“They did not protect veterans in their [debt-limit] bill,” DeLauro said, referring to the Limit, Save, Grow Act. “To be very honest, I don’t think very many of them have any idea what they voted on.”
— Jake Sherman and John Bresnahan
PRESENTED BY AMERICAN BEVERAGE ASSOCIATION
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Arrington says he’ll ‘absolutely’ deliver a budget plan
House Budget Committee Chair Jodey Arrington (R-Texas) is bullish about his ability to produce a budget resolution — and better yet, one that balances.
In an interview at his office, Arrington told us he “absolutely” will deliver an FY2024 budget, though no timeline was provided for doing that.
“The goal is to have a path to a balanced [budget],” Arrington said. “What the path is, I can’t presume that on our members. But I can tell you we are making tremendous headway as a committee, so I am confident that we will have a path to balance our budget for the 10-year fiscal framework.”
The Bush administration alumnus also said he had a “good” relationship with Speaker Kevin McCarthy. This comes after the New York Times reported that McCarthy privately expressed a lack of confidence in Arrington. McCarthy allegedly went as far as to refer to Arrington as incompetent.
“I don’t think Speaker McCarthy would’ve asked me to lead the debt-ceiling proposal, as the author of it, if he didn’t have confidence in me,” Arrington said. “We’re on the same page.” The Texas Republican was the lead Republican sponsor of the Limit, Save, Grow Act.
Arrington also didn’t directly answer whether he committed to protecting popular entitlement programs such Social Security and Medicare. Instead, Arrington dismissed Democratic attacks accusing the GOP of slashing social programs as “distractions.”
“Democrats want to talk about anything but the responsibility they have right in front of them, which is the debt ceiling,” Arrington said. “It’s a diversion tactic.”
The budget fight has already been overshadowed by the ongoing debt-limit crisis. Those talks remain largely at a stalemate between congressional Republicans and the White House.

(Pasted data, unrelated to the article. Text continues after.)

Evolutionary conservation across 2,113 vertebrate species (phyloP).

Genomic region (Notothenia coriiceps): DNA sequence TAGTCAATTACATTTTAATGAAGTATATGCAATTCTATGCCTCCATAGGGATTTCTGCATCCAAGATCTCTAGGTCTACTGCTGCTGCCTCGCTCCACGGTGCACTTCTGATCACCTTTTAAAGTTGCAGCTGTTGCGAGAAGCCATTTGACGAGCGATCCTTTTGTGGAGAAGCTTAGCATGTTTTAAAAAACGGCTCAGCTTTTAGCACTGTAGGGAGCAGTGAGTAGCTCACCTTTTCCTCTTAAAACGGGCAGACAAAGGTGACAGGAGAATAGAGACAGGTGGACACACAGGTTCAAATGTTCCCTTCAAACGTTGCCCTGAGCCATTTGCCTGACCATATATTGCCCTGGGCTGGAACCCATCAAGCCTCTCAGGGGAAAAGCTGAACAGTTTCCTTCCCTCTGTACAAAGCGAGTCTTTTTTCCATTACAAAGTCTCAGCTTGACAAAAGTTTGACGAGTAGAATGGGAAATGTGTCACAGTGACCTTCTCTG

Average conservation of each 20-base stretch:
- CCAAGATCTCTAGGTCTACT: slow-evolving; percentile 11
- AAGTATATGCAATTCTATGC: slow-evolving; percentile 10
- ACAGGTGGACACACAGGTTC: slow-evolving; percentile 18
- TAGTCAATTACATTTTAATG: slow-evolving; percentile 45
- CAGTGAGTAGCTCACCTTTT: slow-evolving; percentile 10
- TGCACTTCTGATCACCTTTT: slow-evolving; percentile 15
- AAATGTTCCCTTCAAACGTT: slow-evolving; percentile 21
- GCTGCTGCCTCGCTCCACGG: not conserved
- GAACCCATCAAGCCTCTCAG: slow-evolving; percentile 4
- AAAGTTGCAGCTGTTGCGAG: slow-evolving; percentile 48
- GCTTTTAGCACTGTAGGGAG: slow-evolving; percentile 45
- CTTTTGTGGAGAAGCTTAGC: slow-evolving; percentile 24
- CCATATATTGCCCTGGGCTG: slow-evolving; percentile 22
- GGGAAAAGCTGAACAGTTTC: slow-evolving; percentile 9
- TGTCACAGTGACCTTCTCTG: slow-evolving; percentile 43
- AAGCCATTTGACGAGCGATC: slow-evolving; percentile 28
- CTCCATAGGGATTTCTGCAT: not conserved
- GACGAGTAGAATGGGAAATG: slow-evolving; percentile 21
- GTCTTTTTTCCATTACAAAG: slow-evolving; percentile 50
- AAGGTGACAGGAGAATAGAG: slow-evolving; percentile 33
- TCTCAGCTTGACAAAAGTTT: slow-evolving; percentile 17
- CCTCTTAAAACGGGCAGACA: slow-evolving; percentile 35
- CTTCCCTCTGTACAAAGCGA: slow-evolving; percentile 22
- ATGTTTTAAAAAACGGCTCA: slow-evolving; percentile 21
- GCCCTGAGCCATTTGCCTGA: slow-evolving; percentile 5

— Mica Soellner
Republicans plug away on Afghanistan, Biden probes
It’s another busy week in the investigation world.
McCaul vs. Blinken: House Foreign Affairs Committee Chair Michael McCaul (R-Texas) on Sunday stepped up his probe into the chaotic 2021 U.S. withdrawal from Afghanistan.
The Texas Republican called on five key officials — including the official who led the Afghanistan after-action review — to participate in transcribed interviews with the panel. Here’s the list of five officials who have been instructed to respond before May 22 to arrange an interview:
Jonathan Mennuti, the former acting chief of staff to acting undersecretary of State for management Carol Perez
Mark Evans, the former acting deputy assistant secretary for Afghanistan
James P. DeHart, the former lead of the Afghanistan Task Force
Jayne Howell, Bureau of Consular Affairs
Former Ambassador Daniel Smith, who led the State Department’s After-Action Review of the withdrawal
Despite a subpoena, McCaul has been stymied by Secretary of State Antony Blinken in his quest to obtain a dissent cable written by Kabul embassy staff ahead of the pullout. After pushing back the subpoena deadline multiple times with no compliance from State, McCaul is now moving ahead with holding Blinken in contempt of Congress. Meaning this matter may end up in federal court.
The House Foreign Affairs Committee could hold a markup on a contempt resolution as soon as this week, McCaul told us recently.
Biden investigations: House Oversight and Accountability Committee Chair James Comer (R-Ky.) made a startling statement on Fox News Sunday. Comer claimed an “informant” — presumed to be one whose allegations have led the panel to seek a June 2020 internal FBI document reportedly containing information relating to a bribery scheme involving President Joe Biden — is missing.
Here’s what Comer told Maria Bartiromo:
“Well, unfortunately, we can’t track down the informant. We’re hopeful that the informant is still there. The whistleblower knows the informant. The whistleblower is very credible.”
We later heard from Jessica Collins, the communications director for the Oversight Committee, who told us Comer wasn’t talking about the whistleblower who came forward with the Biden bribery allegations.